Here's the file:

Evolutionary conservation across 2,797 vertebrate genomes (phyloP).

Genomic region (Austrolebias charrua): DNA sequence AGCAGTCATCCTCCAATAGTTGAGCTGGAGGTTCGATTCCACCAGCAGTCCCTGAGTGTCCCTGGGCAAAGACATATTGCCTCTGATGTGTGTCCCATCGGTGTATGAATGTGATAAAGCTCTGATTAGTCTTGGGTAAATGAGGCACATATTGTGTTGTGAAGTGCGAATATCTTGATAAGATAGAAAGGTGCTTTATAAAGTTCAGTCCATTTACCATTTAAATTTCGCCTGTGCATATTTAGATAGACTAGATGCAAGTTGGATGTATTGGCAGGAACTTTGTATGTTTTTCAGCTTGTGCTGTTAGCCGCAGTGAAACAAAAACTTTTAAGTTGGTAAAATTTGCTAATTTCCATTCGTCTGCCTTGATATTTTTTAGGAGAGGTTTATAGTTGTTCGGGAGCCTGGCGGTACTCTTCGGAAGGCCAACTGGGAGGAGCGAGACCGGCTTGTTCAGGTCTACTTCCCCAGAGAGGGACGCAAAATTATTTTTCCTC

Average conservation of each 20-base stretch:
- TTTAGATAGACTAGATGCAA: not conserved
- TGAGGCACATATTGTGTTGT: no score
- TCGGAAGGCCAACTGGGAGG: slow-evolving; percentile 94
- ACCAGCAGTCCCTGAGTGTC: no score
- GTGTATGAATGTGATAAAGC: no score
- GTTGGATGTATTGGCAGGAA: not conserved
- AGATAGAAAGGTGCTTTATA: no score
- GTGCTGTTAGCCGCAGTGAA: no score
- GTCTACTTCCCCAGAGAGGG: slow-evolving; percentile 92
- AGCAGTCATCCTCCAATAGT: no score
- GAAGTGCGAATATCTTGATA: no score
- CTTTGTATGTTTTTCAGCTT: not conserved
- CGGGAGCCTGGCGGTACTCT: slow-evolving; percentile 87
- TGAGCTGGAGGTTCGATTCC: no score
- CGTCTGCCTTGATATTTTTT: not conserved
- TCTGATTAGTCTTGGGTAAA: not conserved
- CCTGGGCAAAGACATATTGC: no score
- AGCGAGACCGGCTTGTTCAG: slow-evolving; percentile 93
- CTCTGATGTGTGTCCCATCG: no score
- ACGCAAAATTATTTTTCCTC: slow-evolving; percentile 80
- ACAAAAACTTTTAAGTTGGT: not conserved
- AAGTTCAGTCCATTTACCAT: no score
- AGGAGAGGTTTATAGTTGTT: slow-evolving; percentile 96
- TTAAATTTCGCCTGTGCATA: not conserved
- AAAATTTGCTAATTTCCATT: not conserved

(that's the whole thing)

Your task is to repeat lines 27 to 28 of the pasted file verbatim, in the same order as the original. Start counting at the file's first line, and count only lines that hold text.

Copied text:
- TTAAATTTCGCCTGTGCATA: not conserved
- AAAATTTGCTAATTTCCATT: not conserved